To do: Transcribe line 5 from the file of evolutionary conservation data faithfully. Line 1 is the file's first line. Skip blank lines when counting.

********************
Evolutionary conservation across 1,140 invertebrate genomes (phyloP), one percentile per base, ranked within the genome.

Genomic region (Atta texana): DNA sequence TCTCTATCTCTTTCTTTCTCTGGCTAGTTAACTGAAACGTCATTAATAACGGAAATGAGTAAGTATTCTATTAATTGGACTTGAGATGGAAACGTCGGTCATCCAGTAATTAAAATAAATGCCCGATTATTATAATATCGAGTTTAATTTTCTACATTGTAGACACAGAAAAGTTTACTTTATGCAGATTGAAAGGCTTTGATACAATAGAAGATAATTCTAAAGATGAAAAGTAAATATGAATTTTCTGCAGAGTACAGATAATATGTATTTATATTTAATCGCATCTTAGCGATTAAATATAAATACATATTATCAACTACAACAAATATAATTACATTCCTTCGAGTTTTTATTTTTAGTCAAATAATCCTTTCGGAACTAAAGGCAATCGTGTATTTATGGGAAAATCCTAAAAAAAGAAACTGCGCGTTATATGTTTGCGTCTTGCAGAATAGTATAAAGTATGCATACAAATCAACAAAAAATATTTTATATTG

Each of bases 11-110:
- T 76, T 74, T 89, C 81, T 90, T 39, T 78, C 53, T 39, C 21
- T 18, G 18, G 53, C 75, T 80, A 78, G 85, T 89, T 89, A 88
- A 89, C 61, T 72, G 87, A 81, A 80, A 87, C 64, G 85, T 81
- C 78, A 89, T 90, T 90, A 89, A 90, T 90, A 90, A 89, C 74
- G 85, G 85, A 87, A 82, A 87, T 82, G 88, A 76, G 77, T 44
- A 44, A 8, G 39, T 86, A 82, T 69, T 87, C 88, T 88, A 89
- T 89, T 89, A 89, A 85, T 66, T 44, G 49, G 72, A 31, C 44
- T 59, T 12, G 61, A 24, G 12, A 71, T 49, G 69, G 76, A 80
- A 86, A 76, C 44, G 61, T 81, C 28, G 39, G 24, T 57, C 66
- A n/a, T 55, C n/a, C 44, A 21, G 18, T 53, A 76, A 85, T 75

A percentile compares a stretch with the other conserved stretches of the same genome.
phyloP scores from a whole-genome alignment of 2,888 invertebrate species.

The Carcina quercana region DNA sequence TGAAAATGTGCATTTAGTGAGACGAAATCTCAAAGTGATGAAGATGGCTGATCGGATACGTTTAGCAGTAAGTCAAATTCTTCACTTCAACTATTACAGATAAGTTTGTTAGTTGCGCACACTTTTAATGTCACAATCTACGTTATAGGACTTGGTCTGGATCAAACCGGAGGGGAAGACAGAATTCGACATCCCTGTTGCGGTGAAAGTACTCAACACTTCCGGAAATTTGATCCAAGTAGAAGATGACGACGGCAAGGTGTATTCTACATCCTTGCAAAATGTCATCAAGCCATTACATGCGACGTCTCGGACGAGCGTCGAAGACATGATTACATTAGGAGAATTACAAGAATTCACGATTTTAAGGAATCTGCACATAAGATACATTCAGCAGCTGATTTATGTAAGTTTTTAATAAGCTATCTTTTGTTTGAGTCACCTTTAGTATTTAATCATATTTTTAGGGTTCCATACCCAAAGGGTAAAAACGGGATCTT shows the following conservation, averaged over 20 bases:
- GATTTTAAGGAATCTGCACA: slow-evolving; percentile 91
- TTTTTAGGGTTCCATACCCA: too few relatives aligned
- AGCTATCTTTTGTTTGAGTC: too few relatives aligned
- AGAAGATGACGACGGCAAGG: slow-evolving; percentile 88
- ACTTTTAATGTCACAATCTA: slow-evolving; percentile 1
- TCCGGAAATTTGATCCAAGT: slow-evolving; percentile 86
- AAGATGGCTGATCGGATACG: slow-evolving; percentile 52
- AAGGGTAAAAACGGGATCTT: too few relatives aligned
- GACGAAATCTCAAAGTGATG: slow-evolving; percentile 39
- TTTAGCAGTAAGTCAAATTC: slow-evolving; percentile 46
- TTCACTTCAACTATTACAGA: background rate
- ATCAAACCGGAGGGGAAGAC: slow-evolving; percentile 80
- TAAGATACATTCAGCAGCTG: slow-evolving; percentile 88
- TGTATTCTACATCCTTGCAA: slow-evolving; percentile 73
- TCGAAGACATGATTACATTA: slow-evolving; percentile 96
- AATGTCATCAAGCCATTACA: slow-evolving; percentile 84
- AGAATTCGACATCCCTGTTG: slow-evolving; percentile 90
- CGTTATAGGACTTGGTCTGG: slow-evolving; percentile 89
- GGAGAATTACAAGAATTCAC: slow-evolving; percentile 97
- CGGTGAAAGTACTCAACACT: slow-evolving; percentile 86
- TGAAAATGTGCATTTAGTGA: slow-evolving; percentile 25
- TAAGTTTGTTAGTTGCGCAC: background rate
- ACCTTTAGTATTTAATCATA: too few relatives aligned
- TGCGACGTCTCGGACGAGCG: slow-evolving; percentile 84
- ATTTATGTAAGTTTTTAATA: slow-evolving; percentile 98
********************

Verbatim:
- T 18, G 18, G 53, C 75, T 80, A 78, G 85, T 89, T 89, A 88